So to answer your question, I don't have a crystal ball in front of me. So I cannot tell you the future. But I will have to say that, in the future, everything will be distributed. And there will be a shift in paradigm, a continuous shift in paradigm back and forth. It depends on the advances in technology.

SETH LLOYD: Well, I think in the interests of actually getting to lunch on time, since you probably don't want to eat cold food, why don't we turn to the next speaker. And you should ask Professor Siu more questions at that time.


The next speaker is me. I'm Seth Lloyd. I'm the Finmeccanica Career Development Associate Professor of Mechanical Engineering. I don't why they gave me the longest title in the whole department.

AUDIENCE: Is that the longest?

SETH LLOYD: I don't know. Finmeccanica is a long word. I almost never can say it. So I would like to talk to you about quantum computers. Now, who here has heard of Moore's law? Who here has not heard of Moore's law? OK, a couple of people.

Moore's law is this law that was proposed by Moore, the chairman of Intel in the '60s. He pointed out that the size of the components of computers and, hence, the power of computers-- the size of components was going down by a factor of two every two years. And as a result, the power of computers was going up by a factor of two every two years.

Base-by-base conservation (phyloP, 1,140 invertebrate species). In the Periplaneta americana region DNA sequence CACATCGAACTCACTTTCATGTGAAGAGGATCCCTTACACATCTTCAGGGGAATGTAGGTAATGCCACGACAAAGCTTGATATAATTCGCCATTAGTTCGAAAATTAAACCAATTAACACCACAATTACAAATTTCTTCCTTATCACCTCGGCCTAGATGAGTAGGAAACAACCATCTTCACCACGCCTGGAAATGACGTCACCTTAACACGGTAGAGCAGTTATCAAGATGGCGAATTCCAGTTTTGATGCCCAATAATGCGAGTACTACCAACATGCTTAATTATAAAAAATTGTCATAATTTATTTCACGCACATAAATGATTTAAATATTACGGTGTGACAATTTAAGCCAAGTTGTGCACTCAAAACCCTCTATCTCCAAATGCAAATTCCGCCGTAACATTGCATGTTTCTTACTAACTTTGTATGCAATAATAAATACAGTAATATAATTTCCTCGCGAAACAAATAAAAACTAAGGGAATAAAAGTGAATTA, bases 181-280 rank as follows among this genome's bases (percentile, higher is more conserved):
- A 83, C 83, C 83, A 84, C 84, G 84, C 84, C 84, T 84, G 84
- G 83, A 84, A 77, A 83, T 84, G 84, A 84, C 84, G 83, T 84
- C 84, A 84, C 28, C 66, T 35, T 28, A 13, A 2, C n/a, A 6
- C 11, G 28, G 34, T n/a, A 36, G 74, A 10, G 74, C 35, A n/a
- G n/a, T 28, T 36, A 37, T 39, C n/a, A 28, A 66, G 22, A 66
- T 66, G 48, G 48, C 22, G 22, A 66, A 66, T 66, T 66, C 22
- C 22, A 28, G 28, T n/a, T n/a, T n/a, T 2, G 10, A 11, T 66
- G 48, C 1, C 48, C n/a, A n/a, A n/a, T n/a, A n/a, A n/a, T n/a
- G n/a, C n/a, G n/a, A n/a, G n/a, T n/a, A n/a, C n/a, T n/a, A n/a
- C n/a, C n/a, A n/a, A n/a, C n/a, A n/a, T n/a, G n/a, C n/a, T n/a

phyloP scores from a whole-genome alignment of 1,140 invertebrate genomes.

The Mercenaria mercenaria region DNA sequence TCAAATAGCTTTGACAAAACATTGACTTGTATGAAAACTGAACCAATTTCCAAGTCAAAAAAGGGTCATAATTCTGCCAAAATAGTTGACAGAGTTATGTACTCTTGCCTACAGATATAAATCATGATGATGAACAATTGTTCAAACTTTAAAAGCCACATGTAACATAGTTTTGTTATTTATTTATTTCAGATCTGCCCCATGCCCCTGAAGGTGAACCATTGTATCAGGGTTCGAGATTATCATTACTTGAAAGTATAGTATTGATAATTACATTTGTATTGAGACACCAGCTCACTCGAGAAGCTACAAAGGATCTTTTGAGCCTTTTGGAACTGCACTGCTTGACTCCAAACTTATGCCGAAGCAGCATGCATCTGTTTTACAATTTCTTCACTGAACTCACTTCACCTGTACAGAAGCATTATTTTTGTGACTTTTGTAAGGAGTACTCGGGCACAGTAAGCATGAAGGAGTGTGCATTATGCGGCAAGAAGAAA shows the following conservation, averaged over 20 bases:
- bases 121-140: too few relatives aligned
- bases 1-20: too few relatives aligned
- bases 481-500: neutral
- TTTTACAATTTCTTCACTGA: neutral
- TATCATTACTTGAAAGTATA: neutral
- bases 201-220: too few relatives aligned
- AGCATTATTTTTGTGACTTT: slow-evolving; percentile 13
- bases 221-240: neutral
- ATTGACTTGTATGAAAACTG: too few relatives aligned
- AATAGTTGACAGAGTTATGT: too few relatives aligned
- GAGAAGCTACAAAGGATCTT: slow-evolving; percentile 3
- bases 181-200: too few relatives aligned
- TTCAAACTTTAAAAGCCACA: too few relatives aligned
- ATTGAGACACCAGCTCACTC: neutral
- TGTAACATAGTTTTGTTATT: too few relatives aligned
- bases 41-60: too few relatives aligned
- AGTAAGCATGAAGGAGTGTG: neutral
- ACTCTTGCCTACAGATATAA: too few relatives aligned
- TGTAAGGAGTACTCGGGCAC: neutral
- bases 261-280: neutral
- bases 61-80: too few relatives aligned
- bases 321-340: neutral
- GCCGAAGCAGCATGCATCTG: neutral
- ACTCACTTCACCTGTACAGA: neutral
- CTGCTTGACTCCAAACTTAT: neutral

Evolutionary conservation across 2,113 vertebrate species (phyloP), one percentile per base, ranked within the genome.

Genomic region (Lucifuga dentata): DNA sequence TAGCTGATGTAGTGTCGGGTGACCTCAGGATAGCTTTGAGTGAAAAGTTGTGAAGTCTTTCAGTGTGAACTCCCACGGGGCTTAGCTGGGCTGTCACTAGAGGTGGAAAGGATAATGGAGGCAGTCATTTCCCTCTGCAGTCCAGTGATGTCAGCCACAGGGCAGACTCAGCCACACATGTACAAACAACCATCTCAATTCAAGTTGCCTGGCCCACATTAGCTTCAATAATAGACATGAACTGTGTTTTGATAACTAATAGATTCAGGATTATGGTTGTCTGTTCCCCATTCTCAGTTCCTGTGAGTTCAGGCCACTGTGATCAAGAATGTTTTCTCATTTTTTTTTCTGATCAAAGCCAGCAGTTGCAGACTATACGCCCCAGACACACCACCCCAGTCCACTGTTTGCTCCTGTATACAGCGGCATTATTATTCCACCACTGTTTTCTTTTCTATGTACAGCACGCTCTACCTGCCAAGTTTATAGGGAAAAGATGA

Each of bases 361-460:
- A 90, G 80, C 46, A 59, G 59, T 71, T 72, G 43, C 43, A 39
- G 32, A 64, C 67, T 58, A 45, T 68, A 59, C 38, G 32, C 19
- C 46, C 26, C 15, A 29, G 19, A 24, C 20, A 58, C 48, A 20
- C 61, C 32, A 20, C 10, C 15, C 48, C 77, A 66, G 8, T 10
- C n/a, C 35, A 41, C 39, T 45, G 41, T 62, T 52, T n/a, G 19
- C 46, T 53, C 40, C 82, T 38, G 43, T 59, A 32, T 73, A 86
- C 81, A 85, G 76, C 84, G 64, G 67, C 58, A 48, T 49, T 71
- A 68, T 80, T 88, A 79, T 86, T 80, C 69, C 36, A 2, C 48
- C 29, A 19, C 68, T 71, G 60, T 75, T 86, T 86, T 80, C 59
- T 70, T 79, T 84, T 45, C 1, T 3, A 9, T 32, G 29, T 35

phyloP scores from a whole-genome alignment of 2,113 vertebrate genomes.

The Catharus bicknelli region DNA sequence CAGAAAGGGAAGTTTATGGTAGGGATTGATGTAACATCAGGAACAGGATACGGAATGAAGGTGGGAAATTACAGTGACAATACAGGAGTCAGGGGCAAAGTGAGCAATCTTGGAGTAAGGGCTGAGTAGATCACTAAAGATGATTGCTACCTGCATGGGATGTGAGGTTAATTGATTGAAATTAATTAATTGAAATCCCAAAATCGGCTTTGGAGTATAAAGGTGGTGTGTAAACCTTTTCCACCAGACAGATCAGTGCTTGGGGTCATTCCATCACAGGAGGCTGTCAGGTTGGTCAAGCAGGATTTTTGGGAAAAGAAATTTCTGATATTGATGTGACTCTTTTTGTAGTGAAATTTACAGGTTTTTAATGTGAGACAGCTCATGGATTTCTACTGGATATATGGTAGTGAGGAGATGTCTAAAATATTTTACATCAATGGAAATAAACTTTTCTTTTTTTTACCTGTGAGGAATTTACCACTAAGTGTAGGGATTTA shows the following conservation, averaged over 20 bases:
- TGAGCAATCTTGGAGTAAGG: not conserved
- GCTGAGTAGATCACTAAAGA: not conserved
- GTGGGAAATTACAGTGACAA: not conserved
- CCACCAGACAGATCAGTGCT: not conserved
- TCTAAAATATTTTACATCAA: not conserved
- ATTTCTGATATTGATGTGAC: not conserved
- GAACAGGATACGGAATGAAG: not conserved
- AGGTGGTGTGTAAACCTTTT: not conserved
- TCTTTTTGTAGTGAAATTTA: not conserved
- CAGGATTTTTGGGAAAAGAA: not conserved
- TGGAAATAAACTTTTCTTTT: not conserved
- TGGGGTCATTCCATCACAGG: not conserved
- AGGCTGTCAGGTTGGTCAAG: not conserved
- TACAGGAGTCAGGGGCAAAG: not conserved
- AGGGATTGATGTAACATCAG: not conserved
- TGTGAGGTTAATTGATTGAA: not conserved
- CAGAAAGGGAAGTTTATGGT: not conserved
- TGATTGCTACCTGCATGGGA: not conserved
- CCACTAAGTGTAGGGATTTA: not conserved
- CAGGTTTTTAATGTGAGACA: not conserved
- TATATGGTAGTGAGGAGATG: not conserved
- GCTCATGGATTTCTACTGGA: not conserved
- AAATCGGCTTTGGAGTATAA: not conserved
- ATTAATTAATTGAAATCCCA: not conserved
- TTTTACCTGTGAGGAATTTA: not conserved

If you extrapolate this, this means that, every 20 years, you go down by a factor of 1,000 in size. As Papken der Torossian pointed out, the current scale on computer chips is 0.1 micron. That means that, if we go on for another 20 or 25 years, we'll actually have computers that are at the scale of atoms.

Now, it's not clear if we're going to get there, because Moore's law is a phenomenological law about human ingenuity. It's not a law of nature. But if we are going to get there, we're going to have to use quantum mechanics. And that's what I'm going to tell you about.

So who here has heard of the Heisenberg uncertainty principle? Who here has not heard of the Heisenberg uncertainty principle? See, it's even more famous than Moore's law. The Heisenberg uncertainty principle is how quantum mechanics tells you the limits on how well you can measure things and on how fast you can do things at the quantum scale.

And the devices that I'm going to describe to you actually operate at the limits that are given by the Heisenberg uncertainty principle. So quantum computers are where Moore's law meets the Heisenberg uncertainty principle.


Well, I don't think it deserved that. Luckily, I'm using actually archaic technology to do this, so I will actually be able to cut my talk in half. Now, what are quantum computers? By the way, I was thinking, when Nam pointed out that, during my interview, I said I knew a lot about mechanical engineering, and I was trying to think what he was talking about. Then I realized that I actually did say that I did know a lot about quantum mechanical engineering.

In fact, you can think I am, in fact, a quantum mechanical engineer, because what I really know about is how to make things happen at small scales. And that's what I'm going to tell you now, how to make things happen when the systems that you are trying to make, that you're trying to engineer are quantum mechanical.